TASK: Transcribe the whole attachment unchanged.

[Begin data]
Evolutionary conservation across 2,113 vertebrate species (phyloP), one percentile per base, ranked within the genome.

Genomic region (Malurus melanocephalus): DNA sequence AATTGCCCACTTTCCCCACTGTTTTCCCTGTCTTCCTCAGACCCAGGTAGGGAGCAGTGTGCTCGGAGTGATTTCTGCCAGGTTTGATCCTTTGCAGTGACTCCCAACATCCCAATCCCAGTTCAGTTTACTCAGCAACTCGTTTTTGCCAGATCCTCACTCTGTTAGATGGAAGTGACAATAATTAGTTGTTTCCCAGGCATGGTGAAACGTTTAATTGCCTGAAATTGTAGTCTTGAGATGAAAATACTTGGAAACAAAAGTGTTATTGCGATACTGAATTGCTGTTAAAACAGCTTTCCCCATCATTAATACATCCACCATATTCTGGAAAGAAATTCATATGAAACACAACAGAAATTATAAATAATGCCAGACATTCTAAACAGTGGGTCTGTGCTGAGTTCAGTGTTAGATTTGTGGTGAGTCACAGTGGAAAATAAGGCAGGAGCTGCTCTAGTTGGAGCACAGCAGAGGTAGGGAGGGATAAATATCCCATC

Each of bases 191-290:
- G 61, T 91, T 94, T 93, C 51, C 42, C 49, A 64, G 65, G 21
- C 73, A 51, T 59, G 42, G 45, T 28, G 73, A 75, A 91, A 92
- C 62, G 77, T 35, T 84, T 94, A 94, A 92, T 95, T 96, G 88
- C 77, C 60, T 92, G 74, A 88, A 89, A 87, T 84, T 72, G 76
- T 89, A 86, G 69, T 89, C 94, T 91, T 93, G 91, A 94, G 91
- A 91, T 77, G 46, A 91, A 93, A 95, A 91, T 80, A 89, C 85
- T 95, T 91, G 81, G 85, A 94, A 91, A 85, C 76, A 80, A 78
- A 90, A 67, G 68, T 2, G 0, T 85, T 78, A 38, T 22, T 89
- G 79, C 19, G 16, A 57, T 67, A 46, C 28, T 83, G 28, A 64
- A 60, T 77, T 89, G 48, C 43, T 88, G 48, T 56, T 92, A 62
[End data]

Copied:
Evolutionary conservation across 2,113 vertebrate species (phyloP), one percentile per base, ranked within the genome.

Genomic region (Malurus melanocephalus): DNA sequence AATTGCCCACTTTCCCCACTGTTTTCCCTGTCTTCCTCAGACCCAGGTAGGGAGCAGTGTGCTCGGAGTGATTTCTGCCAGGTTTGATCCTTTGCAGTGACTCCCAACATCCCAATCCCAGTTCAGTTTACTCAGCAACTCGTTTTTGCCAGATCCTCACTCTGTTAGATGGAAGTGACAATAATTAGTTGTTTCCCAGGCATGGTGAAACGTTTAATTGCCTGAAATTGTAGTCTTGAGATGAAAATACTTGGAAACAAAAGTGTTATTGCGATACTGAATTGCTGTTAAAACAGCTTTCCCCATCATTAATACATCCACCATATTCTGGAAAGAAATTCATATGAAACACAACAGAAATTATAAATAATGCCAGACATTCTAAACAGTGGGTCTGTGCTGAGTTCAGTGTTAGATTTGTGGTGAGTCACAGTGGAAAATAAGGCAGGAGCTGCTCTAGTTGGAGCACAGCAGAGGTAGGGAGGGATAAATATCCCATC

Each of bases 191-290:
- G 61, T 91, T 94, T 93, C 51, C 42, C 49, A 64, G 65, G 21
- C 73, A 51, T 59, G 42, G 45, T 28, G 73, A 75, A 91, A 92
- C 62, G 77, T 35, T 84, T 94, A 94, A 92, T 95, T 96, G 88
- C 77, C 60, T 92, G 74, A 88, A 89, A 87, T 84, T 72, G 76
- T 89, A 86, G 69, T 89, C 94, T 91, T 93, G 91, A 94, G 91
- A 91, T 77, G 46, A 91, A 93, A 95, A 91, T 80, A 89, C 85
- T 95, T 91, G 81, G 85, A 94, A 91, A 85, C 76, A 80, A 78
- A 90, A 67, G 68, T 2, G 0, T 85, T 78, A 38, T 22, T 89
- G 79, C 19, G 16, A 57, T 67, A 46, C 28, T 83, G 28, A 64
- A 60, T 77, T 89, G 48, C 43, T 88, G 48, T 56, T 92, A 62